Start your own blog! After all it is “Common Sense”

I know I am harping on this, but a few weeks ago, writing in our new category called ‘creating a movement’, I suggested that a key element to advancing our concerns was to study the issues, gather some facts and start a blog of your own.    All over the world free speech is being limited— sadly even in countries like England and Canada.  So to make it harder for us to eventually have our free speech rights taken, we need to create more free speech and that is where blogs come in.

If you are thinking, “Forget it, I could never produce a blog that would attract thousands of daily readers,” no you won’t (at first anyway), but don’t place that high expectation upon yourself.   

Here is a blog called “Common Sense” that was started a few months ago by my friend The Patriot Sharpshooter.  Mostly he covers local and state issues disgesting such exciting fare as the County Board of Education budget, and writes at the rate of about a post a day.  Today he has a post on immigration that relates to what we cover here at RRW and posts along with it an e-mail from a friend in Israel who describes his personal experience with terrorism there. 

In conclusion, here is an analogy that I am sure will appeal to the Sharpshooter:  You know they say they won’t be able to come for our guns if everyone has one, well the same idea applies to free speech.   Get a blog and join the fight for America’s continued strength through freedom of speech.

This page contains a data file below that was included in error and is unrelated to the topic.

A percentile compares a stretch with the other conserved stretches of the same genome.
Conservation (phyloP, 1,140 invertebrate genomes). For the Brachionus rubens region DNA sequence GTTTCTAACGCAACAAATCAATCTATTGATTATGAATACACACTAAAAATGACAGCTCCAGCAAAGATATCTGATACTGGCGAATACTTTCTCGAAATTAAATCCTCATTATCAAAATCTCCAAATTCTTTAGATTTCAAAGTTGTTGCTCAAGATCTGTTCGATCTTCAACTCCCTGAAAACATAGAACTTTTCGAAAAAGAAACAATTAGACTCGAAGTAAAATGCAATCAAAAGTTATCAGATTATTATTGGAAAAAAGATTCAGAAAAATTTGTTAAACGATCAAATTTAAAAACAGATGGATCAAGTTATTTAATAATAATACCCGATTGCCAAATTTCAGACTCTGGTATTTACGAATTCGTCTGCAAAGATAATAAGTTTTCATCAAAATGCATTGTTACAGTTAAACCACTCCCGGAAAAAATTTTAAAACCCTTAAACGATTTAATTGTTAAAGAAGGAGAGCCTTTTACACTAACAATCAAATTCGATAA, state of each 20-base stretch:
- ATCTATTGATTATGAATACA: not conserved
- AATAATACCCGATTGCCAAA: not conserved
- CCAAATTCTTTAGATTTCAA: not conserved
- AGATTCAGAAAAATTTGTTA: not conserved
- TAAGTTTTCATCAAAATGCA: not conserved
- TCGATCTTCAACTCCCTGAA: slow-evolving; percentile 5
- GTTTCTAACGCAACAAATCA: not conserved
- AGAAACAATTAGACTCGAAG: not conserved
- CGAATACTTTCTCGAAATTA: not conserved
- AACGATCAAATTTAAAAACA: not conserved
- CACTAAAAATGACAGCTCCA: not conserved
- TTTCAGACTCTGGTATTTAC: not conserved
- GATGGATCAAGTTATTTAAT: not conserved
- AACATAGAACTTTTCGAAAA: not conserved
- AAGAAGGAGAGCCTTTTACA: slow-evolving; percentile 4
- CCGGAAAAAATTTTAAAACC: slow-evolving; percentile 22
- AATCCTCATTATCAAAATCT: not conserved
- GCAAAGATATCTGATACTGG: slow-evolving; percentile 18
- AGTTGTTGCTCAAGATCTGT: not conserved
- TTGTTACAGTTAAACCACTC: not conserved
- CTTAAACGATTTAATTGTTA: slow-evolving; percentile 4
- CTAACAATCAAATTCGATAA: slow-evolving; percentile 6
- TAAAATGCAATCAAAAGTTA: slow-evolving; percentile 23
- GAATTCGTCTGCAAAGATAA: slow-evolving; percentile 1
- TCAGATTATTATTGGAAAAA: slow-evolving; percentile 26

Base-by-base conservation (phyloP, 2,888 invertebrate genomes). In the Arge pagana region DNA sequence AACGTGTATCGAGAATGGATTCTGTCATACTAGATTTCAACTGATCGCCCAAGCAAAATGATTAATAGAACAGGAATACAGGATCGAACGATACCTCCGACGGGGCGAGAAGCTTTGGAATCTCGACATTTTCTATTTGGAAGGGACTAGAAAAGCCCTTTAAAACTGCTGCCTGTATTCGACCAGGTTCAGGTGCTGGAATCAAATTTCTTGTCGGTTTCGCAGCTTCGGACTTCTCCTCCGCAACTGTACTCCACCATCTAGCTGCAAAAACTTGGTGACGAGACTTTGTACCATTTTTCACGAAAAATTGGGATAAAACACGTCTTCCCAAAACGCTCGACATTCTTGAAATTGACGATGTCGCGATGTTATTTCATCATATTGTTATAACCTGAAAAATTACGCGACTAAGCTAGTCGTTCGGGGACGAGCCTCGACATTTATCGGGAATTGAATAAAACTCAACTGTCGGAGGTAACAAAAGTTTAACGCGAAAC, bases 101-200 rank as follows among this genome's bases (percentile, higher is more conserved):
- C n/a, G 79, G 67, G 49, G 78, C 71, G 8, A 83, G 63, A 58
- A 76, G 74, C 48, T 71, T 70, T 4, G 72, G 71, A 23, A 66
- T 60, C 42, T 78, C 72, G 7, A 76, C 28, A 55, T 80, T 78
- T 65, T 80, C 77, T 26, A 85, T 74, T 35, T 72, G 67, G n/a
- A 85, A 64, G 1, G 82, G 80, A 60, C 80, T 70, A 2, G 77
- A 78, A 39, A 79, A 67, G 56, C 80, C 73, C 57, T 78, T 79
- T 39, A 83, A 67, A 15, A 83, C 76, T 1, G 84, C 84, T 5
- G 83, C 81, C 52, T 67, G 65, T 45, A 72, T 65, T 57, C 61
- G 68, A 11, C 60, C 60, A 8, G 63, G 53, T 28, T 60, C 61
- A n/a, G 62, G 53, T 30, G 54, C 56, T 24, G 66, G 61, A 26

Bhutanese refugees worried that they will be slaves in America

We have written on several previous occasions * at RRW about the Bhutanese refugees in United Nations camps in Nepal , some have been there for as long as 17 years.   The United States has agreed to take 60,000 of these displaced people.  The problem in a nutshell right now is that many camp leaders do not want their people scattered across the face of the globe because they think that if they stay together they will continue to be a political force and then might have some hope of returning to Bhutan. 

The BBC reported this week (again) that violence and intimidation are being used against those who do wish to leave for America and points west.   This has been going on for months now.  What interested me most was this line: